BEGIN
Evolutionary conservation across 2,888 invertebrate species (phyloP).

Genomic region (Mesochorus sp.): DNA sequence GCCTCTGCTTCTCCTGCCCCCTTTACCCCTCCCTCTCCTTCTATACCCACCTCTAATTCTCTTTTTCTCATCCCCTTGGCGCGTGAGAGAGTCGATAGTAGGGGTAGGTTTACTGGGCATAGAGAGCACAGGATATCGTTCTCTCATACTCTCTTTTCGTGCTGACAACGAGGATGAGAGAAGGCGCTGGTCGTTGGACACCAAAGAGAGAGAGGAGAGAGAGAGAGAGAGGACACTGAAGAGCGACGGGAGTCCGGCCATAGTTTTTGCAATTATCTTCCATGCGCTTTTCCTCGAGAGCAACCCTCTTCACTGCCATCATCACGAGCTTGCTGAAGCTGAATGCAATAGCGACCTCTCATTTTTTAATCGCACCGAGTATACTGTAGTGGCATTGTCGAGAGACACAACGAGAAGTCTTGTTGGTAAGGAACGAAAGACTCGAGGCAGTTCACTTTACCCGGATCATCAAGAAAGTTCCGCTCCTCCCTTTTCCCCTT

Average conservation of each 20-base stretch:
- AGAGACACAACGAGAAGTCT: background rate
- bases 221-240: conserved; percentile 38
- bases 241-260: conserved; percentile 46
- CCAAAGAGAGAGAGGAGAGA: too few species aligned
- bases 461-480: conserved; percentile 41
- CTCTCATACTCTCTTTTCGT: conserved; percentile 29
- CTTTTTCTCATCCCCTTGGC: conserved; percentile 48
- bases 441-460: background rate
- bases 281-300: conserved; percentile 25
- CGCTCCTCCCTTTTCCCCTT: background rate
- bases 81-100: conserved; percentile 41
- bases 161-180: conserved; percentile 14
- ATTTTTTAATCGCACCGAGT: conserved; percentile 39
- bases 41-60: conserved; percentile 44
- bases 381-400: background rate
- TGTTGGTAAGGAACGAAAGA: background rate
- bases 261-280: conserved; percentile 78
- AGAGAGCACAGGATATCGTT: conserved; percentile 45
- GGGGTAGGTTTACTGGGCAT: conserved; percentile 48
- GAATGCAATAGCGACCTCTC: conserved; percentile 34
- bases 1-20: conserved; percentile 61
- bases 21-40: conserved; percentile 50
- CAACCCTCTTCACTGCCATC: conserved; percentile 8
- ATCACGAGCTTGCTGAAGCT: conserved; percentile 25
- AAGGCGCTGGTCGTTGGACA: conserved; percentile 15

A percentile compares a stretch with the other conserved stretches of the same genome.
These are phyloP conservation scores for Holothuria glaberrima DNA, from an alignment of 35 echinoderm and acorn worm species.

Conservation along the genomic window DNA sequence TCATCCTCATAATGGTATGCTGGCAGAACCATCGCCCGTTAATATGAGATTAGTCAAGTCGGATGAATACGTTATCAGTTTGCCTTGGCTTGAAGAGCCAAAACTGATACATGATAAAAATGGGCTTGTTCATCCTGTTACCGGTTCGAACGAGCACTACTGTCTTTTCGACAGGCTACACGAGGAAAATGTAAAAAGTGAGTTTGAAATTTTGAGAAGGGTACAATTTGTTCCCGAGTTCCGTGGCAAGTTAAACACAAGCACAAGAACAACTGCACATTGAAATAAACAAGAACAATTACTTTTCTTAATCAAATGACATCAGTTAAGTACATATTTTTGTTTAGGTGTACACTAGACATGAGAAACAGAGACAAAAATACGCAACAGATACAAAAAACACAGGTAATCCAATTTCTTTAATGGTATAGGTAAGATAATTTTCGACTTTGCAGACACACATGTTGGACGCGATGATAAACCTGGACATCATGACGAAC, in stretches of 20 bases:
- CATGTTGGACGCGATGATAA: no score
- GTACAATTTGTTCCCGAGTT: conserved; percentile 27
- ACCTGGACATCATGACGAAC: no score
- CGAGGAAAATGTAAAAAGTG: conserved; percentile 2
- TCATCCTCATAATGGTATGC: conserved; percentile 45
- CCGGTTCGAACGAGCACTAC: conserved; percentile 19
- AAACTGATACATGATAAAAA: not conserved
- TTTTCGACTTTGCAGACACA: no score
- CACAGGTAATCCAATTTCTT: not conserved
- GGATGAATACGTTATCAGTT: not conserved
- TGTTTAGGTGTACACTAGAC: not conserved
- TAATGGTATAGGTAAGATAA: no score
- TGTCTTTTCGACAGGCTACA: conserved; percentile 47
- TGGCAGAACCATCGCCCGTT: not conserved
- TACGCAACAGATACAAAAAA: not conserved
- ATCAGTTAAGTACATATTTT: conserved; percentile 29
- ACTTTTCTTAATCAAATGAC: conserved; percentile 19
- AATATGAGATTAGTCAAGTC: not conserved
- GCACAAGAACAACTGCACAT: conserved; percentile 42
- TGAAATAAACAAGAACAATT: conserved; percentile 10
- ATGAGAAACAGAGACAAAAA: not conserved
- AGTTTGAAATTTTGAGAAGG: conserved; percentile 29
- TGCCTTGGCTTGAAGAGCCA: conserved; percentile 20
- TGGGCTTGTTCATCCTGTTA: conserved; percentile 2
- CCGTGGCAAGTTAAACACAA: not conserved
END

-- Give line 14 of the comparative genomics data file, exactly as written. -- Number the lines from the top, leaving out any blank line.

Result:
- bases 81-100: conserved; percentile 41